>weeks) in which two doses of OPV are administered during house-to-house
>visits to all children in the target age group, regardless of previous
>vaccination history, with an interval of 4-6 weeks between doses.
>*** Two stool specimens collected at an interval of at least 24 hours
>within 14 days of onset of paralysis. The WHO-recommended target is
>collection of adequate stool specimens from at least 80% of persons with
>**** WHO, UNICEF, Rotary International, U.S. Agency for International
>Development, CDC, and other national and international organizations.

>Behavi{*filter*}Risk Factors Among U.S. Air Force Active-Duty Personnel, 1995
>     Preventive medicine and public health policymakers need data to
>assess health-promotion efforts, track progress toward meeting national
>health goals, and focus interventions. To collect such data for U.S. Air
>Force (USAF) personnel, USAF's Office for Prevention and Health Services
>Assessment conducted a pilot project to measure the prevalence of
>behavi{*filter*}risk factors and preventive health practices. Core questions
>were used from CDC's Behavi{*filter*}Risk Factor Surveillance System (BRFSS).
>Minor changes were made to selected questions from the 1995 survey
>instrument. This report summarizes the results of the survey, which
>indicate that USAF personnel met several of the national health
>objectives. In addition, the report documents that a surveillance system
>designed to assess health behaviors and practices among the general
>population can be successfully adapted for a survey of a special
>     A stratified, random sample of all active-duty USAF personnel was
>selected, but the sampling frame excluded members in training, members
>in classified duty locations, members pending relocation, and general
>officers. After stratifying by echelon (major command), sex, and rank (a
>proxy for socioeconomic status), a random sample of 3930 members was
>selected. Members were interviewed by telephone during the workday at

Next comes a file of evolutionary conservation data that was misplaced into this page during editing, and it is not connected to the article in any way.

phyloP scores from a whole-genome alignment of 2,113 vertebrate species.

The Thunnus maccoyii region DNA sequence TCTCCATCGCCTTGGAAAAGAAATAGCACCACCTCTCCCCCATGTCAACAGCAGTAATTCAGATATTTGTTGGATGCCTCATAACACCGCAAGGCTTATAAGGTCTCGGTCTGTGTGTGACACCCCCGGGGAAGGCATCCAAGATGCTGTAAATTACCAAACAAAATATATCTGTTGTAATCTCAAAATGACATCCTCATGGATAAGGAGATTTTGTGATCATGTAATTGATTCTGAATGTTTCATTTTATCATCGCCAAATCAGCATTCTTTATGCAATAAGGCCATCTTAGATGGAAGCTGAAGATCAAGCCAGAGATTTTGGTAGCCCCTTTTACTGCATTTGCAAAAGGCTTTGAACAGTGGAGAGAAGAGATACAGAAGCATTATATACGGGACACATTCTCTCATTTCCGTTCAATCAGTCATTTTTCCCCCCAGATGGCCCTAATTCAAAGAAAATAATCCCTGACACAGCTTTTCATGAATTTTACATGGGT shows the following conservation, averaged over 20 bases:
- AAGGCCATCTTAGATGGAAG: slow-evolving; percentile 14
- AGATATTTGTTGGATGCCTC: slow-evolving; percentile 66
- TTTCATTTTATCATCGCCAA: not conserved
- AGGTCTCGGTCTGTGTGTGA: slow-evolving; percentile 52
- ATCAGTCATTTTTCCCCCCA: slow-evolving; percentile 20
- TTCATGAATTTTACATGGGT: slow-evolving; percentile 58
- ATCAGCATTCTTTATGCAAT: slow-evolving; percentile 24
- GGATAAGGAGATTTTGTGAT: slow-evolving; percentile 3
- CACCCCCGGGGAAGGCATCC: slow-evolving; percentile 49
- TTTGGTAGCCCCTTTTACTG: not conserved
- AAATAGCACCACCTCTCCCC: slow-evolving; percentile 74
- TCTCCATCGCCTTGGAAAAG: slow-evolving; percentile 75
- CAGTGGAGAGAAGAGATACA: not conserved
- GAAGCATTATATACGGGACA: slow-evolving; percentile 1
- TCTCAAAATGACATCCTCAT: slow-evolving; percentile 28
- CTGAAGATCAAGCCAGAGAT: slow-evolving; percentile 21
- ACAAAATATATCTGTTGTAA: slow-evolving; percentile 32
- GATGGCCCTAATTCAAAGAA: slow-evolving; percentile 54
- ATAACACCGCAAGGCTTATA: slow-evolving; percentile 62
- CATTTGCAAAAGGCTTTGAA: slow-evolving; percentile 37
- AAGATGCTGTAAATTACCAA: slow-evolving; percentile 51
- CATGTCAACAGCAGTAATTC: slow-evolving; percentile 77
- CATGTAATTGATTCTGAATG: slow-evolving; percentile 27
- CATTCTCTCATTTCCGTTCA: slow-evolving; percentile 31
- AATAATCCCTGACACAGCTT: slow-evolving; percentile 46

>their worldwide duty locations during July-August 1995.
>Poststratification weighting (1) was used to adjust for differences in
>the sex and rank distribution between the sample and the entire USAF
>population. Data were analyzed by CDC using SESUDAAN (2). Prevalence
>estimates and 95% confidence intervals (CIs) were calculated for
>selected risk behaviors and health practices.
>     National health objectives for 2000 (3) have been set for some of
>the risk factors and preventive health measures examined. The USAF was
>considered to have met the objective if the USAF estimate significantly
>exceeded the objective level in the appropriate direction. Statistical
>significance was determined by whether the 95% CI around the USAF
>estimate excluded the objective level. Estimates for {*filter*} and smoking
>behaviors were adjusted demographically and compared with USAF results
>from the 1995 Department of Defense (DoD) Survey of Health Related
>Behaviors Among Military Personnel (4) and with findings from civilians
>in the 1994 National Household Survey on Drug Abuse (NHSDA) (5). The DoD
>survey included USAF members stationed only in the United States
>(including Alaska and Hawaii) rather than worldwide. Data for civilians
>in the NHSDA were standardized directly to the age, sex, education,
>race/ethnicity, and marital status distribution of the entire USAF in
>     Interviews were completed for 1931 (49%) persons. Many persons were
>unavailable for interview because of deployment, base closures, or
>natural disasters. However, of the persons contacted, few refused to be
>interviewed (98% response rate). The demographic characteristics of the
>respondents did not differ meaningfully from those of the sample, except
>that the respondent population contained a slightly smaller percentage
>of members located in Europe.
>     Of the 1931 respondents, 1460 (76%) rated their health as very good
>or excellent (Table 1). Respondents reported few days during the
>previous month when their physical or mental health was not good and few
>days during the previous month when their activity was limited because
>of health problems (Table 1). Current smoking (ever smoked 100
>cigarettes and a smoker at the time of the survey) was reported by 22.4%
>of respondents. Binge drinking (five or more drinks on at least one
>occasion during the previous month) was reported by 26.2% of
>respondents, and chronic drinking (greater than or equal to 60 drinks
>during the previous month) was reported by 4.1%.
>     The USAF has met the 2000 health objectives in the following areas:
>overweight, safety-belt use, child safety-belt use, mammography and
>clinical {*filter*} examination, and Papanicolaou smears (Table 1). The USAF
>has not met the 2000 health objectives for current smoking and
>cholesterol testing (Table 1). Data were insufficient to determine
>whether the objective for child bicycle helmet use had been met.